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On the Cover: Exploration of Gravity by Medhi Ghadyanloo

Exploration of Gravity

What’s the idea behind Exploration of Gravity?

It’s about the stress we as humans all experience, every second of every minute. This stress is not related to any place in particular: in every country we have the same fears – fear of death, for religious people fear of hell… I use gravity to express this idea because it’s one of the most powerful forces that we can’t fight against.

You have painted more than a hundred walls in Tehran, commissioned by the Organisation for the Beautification of Tehran. Why is street art seen as important by the municipality?

Tehran is full of walls. It’s because of bad urban planning in the city. You sometimes see a ten-storey building sitting next to a two-storey building, leaving a blank wall the height of eight floors. Ten years ago they did a count and found more than 10,000 blank walls in Tehran. Without colour you can’t live in this city, and I wanted to help the people of Tehran breathe for a few seconds, so I started painting. Nowadays, there are many streets which don’t have any good walls left to paint. There are so many paintings that it makes Tehran seem even more populated and more crowded. That’s why I decided not to paint any more in Tehran.

How is your work on canvas different from your street art?

The visual language in both kinds of work is the same, you can see the footprints of surrealism and symbolism. But painting walls in Tehran was a sort of mission to make people happy – the paintings were positive. My personal works are bitter and dark. I like them better than my paintings on walls because when I paint for myself I’m not responsible for anybody. When I paint on walls in the city I always think that I can’t let melancholy win. As for my personal work, when someone decides to come to the gallery they are responsible for what will happen to them.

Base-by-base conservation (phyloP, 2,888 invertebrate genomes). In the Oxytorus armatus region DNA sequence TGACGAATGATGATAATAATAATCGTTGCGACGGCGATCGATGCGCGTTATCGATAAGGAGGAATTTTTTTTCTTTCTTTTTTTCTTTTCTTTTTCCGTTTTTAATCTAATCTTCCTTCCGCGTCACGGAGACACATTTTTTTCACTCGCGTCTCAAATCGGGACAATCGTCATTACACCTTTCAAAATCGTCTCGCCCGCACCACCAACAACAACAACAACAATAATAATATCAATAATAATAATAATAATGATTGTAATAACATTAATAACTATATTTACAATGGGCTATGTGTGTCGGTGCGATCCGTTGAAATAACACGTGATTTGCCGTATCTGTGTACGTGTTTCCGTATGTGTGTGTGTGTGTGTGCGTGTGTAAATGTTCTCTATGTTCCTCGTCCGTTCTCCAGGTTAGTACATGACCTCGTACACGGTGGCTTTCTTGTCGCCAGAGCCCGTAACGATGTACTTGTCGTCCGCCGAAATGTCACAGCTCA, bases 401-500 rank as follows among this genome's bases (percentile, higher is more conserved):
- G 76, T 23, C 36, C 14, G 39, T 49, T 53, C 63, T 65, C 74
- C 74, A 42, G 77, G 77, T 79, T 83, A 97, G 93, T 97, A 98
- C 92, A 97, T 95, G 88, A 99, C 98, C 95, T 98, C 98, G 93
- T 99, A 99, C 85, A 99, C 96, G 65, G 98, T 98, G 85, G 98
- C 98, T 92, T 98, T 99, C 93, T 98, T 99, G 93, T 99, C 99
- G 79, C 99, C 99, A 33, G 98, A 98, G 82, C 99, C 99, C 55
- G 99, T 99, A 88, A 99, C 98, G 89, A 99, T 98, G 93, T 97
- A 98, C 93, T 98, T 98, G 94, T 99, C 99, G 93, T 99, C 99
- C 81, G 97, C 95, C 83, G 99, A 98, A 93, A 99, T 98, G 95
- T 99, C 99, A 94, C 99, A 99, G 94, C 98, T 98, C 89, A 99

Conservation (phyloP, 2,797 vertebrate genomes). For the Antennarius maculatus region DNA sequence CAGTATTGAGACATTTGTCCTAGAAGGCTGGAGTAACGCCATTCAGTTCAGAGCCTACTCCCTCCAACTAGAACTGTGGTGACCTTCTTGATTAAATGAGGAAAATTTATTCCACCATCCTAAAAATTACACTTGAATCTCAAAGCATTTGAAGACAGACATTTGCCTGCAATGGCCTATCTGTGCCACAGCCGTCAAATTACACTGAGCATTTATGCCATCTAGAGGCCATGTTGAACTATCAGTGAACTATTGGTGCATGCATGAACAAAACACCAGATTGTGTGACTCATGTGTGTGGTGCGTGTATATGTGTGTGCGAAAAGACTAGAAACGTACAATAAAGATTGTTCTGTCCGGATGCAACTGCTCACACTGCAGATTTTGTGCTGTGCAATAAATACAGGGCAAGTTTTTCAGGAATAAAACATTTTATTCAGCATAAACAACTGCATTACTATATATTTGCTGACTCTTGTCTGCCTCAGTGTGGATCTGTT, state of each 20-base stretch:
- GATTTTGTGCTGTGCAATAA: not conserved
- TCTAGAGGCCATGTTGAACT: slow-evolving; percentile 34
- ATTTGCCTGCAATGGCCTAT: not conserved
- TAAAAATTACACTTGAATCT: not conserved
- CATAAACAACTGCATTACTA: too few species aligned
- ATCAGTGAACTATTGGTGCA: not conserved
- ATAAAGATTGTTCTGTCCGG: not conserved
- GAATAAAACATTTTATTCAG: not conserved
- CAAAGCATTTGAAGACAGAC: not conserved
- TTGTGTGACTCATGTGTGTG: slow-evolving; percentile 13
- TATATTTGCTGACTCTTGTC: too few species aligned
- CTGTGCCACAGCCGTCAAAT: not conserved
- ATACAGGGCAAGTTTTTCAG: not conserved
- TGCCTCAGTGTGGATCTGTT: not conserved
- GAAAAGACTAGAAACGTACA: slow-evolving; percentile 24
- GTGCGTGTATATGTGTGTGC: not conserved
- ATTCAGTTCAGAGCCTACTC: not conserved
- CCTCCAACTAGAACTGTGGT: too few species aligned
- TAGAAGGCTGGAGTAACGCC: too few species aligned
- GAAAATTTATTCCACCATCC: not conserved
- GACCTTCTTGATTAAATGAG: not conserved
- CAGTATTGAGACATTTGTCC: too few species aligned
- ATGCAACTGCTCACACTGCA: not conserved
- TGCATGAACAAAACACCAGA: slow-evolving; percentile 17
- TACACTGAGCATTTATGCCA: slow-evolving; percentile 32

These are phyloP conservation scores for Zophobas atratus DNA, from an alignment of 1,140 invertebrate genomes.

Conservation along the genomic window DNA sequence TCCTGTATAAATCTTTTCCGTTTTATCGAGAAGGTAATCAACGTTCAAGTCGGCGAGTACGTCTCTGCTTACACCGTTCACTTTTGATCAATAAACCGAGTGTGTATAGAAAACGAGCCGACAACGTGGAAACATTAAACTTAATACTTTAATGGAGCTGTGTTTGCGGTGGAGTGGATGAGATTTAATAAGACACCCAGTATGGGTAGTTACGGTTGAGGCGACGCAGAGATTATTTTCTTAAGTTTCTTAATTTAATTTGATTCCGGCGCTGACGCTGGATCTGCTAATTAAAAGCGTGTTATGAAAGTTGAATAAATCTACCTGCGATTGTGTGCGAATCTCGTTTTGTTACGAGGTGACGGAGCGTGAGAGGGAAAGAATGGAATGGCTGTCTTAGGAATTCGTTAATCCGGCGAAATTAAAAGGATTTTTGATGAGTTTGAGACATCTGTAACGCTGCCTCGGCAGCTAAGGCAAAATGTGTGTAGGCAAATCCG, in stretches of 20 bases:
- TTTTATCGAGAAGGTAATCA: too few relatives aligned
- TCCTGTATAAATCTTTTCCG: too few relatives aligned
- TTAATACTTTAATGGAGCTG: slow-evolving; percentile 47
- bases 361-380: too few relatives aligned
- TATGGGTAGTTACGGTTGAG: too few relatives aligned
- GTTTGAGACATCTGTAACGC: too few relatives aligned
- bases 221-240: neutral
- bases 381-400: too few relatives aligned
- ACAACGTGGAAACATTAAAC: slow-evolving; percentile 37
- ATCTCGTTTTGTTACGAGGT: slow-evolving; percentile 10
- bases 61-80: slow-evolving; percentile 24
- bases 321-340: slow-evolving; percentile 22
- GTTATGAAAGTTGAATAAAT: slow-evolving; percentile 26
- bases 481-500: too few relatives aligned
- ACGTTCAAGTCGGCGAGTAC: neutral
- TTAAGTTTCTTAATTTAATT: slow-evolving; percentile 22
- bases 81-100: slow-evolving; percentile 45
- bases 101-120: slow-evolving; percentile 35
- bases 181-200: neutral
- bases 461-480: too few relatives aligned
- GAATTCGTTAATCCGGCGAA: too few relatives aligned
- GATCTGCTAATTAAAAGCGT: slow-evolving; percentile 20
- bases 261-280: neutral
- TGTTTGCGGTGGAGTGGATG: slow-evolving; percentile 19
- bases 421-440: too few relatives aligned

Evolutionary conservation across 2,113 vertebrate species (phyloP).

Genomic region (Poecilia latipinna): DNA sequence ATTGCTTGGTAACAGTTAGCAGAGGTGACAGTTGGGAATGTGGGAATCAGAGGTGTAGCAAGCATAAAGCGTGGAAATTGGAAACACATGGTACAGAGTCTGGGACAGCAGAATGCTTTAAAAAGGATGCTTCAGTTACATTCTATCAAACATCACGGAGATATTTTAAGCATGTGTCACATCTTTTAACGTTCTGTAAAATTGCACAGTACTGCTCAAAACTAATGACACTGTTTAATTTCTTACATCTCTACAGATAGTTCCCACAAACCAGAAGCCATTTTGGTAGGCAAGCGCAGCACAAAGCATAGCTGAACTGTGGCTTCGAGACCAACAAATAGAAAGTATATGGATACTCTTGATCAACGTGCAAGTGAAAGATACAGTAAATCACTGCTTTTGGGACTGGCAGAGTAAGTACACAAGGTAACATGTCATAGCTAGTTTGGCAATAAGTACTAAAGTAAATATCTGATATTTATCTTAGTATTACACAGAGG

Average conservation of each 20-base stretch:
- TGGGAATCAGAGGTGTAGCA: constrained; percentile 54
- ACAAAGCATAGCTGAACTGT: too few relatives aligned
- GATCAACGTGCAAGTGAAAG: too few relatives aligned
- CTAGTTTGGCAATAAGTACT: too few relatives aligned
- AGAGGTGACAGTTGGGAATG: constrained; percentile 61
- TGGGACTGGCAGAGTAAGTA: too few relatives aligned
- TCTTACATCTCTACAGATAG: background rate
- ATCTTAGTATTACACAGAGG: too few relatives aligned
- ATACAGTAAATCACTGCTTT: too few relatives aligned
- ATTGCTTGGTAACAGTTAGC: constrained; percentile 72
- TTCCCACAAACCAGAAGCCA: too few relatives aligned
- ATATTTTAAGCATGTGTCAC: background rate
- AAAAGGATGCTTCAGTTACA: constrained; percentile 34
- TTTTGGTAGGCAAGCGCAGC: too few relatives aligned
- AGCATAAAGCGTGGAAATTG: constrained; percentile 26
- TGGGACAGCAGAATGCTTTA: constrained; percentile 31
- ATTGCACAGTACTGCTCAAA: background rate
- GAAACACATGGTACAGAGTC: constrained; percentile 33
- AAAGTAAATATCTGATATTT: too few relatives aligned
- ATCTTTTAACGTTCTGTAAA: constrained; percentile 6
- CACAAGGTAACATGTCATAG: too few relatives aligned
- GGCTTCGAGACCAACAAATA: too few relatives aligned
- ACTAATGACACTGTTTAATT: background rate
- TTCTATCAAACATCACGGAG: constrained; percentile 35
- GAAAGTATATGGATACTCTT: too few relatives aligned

What are your influences?

The horror and stress I paint in my personal works I think comes from my childhood. I grew up during the war between Iran and Iraq. My father and all of my friends’ fathers were duty soldiers on the frontlines. I think the stress from those years has seeped into my subconscious and shaped my character.

When were you most proud of your work as a painter?

I’ve been on many trips to Europe and neighbouring countries and as a tourist you always take selfies in front of artworks in the countries you visit. A great moment for me was the first time I saw a group of tourists taking a photo in front of one of my paintings in Vanak Square, Tehran. I thought ‘Yes, this is Tehran – the Tehran I want it to be’.

The end of March saw high-level negotiations over Iran’s nuclear programme. How important are these talks to people living in Tehran?

It’s so very, very important. I’ve seen many people suffer under the sanctions. Many of my friends have had problems getting medicine. It’s governments who impose sanctions against each other, but it’s the people whose lives are impacted in a negative way. When the outline agreement was reached [in early April] it was like a holiday in Tehran. Car drivers had turned up the volumes of their CD players and young people were dancing in the streets.

Ghadyanloo is represented by the Howard Griffin Gallery,

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